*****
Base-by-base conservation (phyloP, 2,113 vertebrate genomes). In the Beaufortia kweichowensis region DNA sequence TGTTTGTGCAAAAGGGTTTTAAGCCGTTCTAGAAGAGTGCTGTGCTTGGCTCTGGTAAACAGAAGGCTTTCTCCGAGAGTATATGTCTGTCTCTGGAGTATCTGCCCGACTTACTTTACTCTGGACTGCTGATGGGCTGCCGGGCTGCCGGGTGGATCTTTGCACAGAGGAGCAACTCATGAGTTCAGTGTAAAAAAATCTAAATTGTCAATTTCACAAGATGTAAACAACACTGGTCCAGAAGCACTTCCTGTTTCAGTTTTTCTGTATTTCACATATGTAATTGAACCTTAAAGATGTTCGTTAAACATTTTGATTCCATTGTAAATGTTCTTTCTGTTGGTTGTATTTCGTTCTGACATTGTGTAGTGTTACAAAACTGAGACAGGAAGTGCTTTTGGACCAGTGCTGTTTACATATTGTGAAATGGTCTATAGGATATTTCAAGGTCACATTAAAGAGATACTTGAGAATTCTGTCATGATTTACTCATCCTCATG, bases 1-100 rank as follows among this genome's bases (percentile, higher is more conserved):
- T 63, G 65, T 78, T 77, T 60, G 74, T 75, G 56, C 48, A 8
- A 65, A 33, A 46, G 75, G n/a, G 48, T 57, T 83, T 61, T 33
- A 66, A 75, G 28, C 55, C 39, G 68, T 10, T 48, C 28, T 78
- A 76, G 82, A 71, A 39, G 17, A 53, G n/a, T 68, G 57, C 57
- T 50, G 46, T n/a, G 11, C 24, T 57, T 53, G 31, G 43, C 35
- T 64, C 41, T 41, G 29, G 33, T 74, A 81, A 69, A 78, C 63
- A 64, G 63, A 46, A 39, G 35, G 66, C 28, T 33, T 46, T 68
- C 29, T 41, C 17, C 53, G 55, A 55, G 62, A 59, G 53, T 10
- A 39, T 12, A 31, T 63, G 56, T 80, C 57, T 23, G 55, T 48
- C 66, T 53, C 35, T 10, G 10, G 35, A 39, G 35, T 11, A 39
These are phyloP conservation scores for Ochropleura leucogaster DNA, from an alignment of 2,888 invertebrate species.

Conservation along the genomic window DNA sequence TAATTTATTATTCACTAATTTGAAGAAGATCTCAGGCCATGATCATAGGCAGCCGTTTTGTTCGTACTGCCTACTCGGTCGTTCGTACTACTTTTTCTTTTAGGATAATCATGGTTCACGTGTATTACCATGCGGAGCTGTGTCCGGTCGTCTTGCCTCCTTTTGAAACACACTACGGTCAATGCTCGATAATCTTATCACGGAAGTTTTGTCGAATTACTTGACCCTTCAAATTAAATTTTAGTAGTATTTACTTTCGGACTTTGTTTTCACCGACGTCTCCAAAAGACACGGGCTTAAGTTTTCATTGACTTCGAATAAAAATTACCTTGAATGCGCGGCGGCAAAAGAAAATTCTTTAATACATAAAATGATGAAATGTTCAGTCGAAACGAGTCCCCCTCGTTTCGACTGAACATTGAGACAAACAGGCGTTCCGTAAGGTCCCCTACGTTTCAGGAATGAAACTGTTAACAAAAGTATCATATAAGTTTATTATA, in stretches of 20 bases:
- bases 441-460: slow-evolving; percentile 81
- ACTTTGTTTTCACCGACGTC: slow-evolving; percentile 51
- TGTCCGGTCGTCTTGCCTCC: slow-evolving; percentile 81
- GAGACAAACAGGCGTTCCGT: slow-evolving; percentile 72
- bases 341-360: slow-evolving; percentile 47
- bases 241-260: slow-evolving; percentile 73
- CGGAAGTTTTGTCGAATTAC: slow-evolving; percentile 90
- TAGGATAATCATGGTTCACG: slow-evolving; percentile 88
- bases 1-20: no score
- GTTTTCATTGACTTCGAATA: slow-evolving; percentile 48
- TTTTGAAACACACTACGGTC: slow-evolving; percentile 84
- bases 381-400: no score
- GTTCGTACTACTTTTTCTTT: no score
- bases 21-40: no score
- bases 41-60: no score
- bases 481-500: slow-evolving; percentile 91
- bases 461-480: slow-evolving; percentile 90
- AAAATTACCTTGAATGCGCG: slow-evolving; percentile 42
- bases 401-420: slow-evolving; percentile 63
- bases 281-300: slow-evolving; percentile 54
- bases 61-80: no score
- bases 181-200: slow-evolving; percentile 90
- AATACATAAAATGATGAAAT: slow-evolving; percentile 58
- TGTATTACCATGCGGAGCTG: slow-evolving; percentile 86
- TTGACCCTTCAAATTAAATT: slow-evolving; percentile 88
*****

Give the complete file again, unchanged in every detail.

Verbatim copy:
Base-by-base conservation (phyloP, 2,113 vertebrate genomes). In the Beaufortia kweichowensis region DNA sequence TGTTTGTGCAAAAGGGTTTTAAGCCGTTCTAGAAGAGTGCTGTGCTTGGCTCTGGTAAACAGAAGGCTTTCTCCGAGAGTATATGTCTGTCTCTGGAGTATCTGCCCGACTTACTTTACTCTGGACTGCTGATGGGCTGCCGGGCTGCCGGGTGGATCTTTGCACAGAGGAGCAACTCATGAGTTCAGTGTAAAAAAATCTAAATTGTCAATTTCACAAGATGTAAACAACACTGGTCCAGAAGCACTTCCTGTTTCAGTTTTTCTGTATTTCACATATGTAATTGAACCTTAAAGATGTTCGTTAAACATTTTGATTCCATTGTAAATGTTCTTTCTGTTGGTTGTATTTCGTTCTGACATTGTGTAGTGTTACAAAACTGAGACAGGAAGTGCTTTTGGACCAGTGCTGTTTACATATTGTGAAATGGTCTATAGGATATTTCAAGGTCACATTAAAGAGATACTTGAGAATTCTGTCATGATTTACTCATCCTCATG, bases 1-100 rank as follows among this genome's bases (percentile, higher is more conserved):
- T 63, G 65, T 78, T 77, T 60, G 74, T 75, G 56, C 48, A 8
- A 65, A 33, A 46, G 75, G n/a, G 48, T 57, T 83, T 61, T 33
- A 66, A 75, G 28, C 55, C 39, G 68, T 10, T 48, C 28, T 78
- A 76, G 82, A 71, A 39, G 17, A 53, G n/a, T 68, G 57, C 57
- T 50, G 46, T n/a, G 11, C 24, T 57, T 53, G 31, G 43, C 35
- T 64, C 41, T 41, G 29, G 33, T 74, A 81, A 69, A 78, C 63
- A 64, G 63, A 46, A 39, G 35, G 66, C 28, T 33, T 46, T 68
- C 29, T 41, C 17, C 53, G 55, A 55, G 62, A 59, G 53, T 10
- A 39, T 12, A 31, T 63, G 56, T 80, C 57, T 23, G 55, T 48
- C 66, T 53, C 35, T 10, G 10, G 35, A 39, G 35, T 11, A 39
These are phyloP conservation scores for Ochropleura leucogaster DNA, from an alignment of 2,888 invertebrate species.

Conservation along the genomic window DNA sequence TAATTTATTATTCACTAATTTGAAGAAGATCTCAGGCCATGATCATAGGCAGCCGTTTTGTTCGTACTGCCTACTCGGTCGTTCGTACTACTTTTTCTTTTAGGATAATCATGGTTCACGTGTATTACCATGCGGAGCTGTGTCCGGTCGTCTTGCCTCCTTTTGAAACACACTACGGTCAATGCTCGATAATCTTATCACGGAAGTTTTGTCGAATTACTTGACCCTTCAAATTAAATTTTAGTAGTATTTACTTTCGGACTTTGTTTTCACCGACGTCTCCAAAAGACACGGGCTTAAGTTTTCATTGACTTCGAATAAAAATTACCTTGAATGCGCGGCGGCAAAAGAAAATTCTTTAATACATAAAATGATGAAATGTTCAGTCGAAACGAGTCCCCCTCGTTTCGACTGAACATTGAGACAAACAGGCGTTCCGTAAGGTCCCCTACGTTTCAGGAATGAAACTGTTAACAAAAGTATCATATAAGTTTATTATA, in stretches of 20 bases:
- bases 441-460: slow-evolving; percentile 81
- ACTTTGTTTTCACCGACGTC: slow-evolving; percentile 51
- TGTCCGGTCGTCTTGCCTCC: slow-evolving; percentile 81
- GAGACAAACAGGCGTTCCGT: slow-evolving; percentile 72
- bases 341-360: slow-evolving; percentile 47
- bases 241-260: slow-evolving; percentile 73
- CGGAAGTTTTGTCGAATTAC: slow-evolving; percentile 90
- TAGGATAATCATGGTTCACG: slow-evolving; percentile 88
- bases 1-20: no score
- GTTTTCATTGACTTCGAATA: slow-evolving; percentile 48
- TTTTGAAACACACTACGGTC: slow-evolving; percentile 84
- bases 381-400: no score
- GTTCGTACTACTTTTTCTTT: no score
- bases 21-40: no score
- bases 41-60: no score
- bases 481-500: slow-evolving; percentile 91
- bases 461-480: slow-evolving; percentile 90
- AAAATTACCTTGAATGCGCG: slow-evolving; percentile 42
- bases 401-420: slow-evolving; percentile 63
- bases 281-300: slow-evolving; percentile 54
- bases 61-80: no score
- bases 181-200: slow-evolving; percentile 90
- AATACATAAAATGATGAAAT: slow-evolving; percentile 58
- TGTATTACCATGCGGAGCTG: slow-evolving; percentile 86
- TTGACCCTTCAAATTAAATT: slow-evolving; percentile 88